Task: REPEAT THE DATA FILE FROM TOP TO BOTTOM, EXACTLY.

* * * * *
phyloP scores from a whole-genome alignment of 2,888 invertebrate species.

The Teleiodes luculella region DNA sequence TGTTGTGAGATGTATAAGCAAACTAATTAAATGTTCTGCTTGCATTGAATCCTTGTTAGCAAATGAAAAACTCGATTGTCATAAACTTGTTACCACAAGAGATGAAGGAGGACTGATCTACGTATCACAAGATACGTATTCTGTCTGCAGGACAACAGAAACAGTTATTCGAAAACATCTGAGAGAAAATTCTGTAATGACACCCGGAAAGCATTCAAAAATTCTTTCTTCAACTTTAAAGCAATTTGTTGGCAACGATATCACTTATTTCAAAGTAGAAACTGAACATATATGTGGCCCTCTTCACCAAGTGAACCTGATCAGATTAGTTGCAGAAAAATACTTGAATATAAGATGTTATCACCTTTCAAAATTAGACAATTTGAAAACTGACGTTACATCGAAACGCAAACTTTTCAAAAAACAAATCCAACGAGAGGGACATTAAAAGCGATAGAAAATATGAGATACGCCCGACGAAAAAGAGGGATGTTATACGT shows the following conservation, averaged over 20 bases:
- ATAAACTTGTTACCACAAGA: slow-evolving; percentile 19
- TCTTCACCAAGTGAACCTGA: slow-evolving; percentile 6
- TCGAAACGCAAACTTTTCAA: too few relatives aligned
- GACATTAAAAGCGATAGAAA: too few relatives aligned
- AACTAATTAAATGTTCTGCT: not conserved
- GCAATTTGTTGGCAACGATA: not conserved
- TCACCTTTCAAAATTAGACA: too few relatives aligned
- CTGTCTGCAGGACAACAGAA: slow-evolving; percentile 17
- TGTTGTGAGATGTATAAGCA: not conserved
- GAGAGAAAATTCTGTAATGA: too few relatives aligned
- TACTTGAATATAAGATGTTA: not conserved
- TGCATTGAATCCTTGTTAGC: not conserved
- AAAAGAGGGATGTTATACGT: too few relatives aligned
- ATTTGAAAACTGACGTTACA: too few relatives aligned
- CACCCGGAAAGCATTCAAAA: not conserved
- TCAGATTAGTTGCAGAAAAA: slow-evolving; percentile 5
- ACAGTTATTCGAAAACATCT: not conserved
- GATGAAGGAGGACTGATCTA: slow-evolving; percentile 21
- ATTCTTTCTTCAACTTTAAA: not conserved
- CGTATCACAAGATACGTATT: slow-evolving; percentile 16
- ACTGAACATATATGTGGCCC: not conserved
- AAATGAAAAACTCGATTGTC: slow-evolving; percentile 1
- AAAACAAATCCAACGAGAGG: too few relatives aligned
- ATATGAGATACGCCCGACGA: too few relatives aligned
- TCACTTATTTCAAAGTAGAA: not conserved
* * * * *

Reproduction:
phyloP scores from a whole-genome alignment of 2,888 invertebrate species.

The Teleiodes luculella region DNA sequence TGTTGTGAGATGTATAAGCAAACTAATTAAATGTTCTGCTTGCATTGAATCCTTGTTAGCAAATGAAAAACTCGATTGTCATAAACTTGTTACCACAAGAGATGAAGGAGGACTGATCTACGTATCACAAGATACGTATTCTGTCTGCAGGACAACAGAAACAGTTATTCGAAAACATCTGAGAGAAAATTCTGTAATGACACCCGGAAAGCATTCAAAAATTCTTTCTTCAACTTTAAAGCAATTTGTTGGCAACGATATCACTTATTTCAAAGTAGAAACTGAACATATATGTGGCCCTCTTCACCAAGTGAACCTGATCAGATTAGTTGCAGAAAAATACTTGAATATAAGATGTTATCACCTTTCAAAATTAGACAATTTGAAAACTGACGTTACATCGAAACGCAAACTTTTCAAAAAACAAATCCAACGAGAGGGACATTAAAAGCGATAGAAAATATGAGATACGCCCGACGAAAAAGAGGGATGTTATACGT shows the following conservation, averaged over 20 bases:
- ATAAACTTGTTACCACAAGA: slow-evolving; percentile 19
- TCTTCACCAAGTGAACCTGA: slow-evolving; percentile 6
- TCGAAACGCAAACTTTTCAA: too few relatives aligned
- GACATTAAAAGCGATAGAAA: too few relatives aligned
- AACTAATTAAATGTTCTGCT: not conserved
- GCAATTTGTTGGCAACGATA: not conserved
- TCACCTTTCAAAATTAGACA: too few relatives aligned
- CTGTCTGCAGGACAACAGAA: slow-evolving; percentile 17
- TGTTGTGAGATGTATAAGCA: not conserved
- GAGAGAAAATTCTGTAATGA: too few relatives aligned
- TACTTGAATATAAGATGTTA: not conserved
- TGCATTGAATCCTTGTTAGC: not conserved
- AAAAGAGGGATGTTATACGT: too few relatives aligned
- ATTTGAAAACTGACGTTACA: too few relatives aligned
- CACCCGGAAAGCATTCAAAA: not conserved
- TCAGATTAGTTGCAGAAAAA: slow-evolving; percentile 5
- ACAGTTATTCGAAAACATCT: not conserved
- GATGAAGGAGGACTGATCTA: slow-evolving; percentile 21
- ATTCTTTCTTCAACTTTAAA: not conserved
- CGTATCACAAGATACGTATT: slow-evolving; percentile 16
- ACTGAACATATATGTGGCCC: not conserved
- AAATGAAAAACTCGATTGTC: slow-evolving; percentile 1
- AAAACAAATCCAACGAGAGG: too few relatives aligned
- ATATGAGATACGCCCGACGA: too few relatives aligned
- TCACTTATTTCAAAGTAGAA: not conserved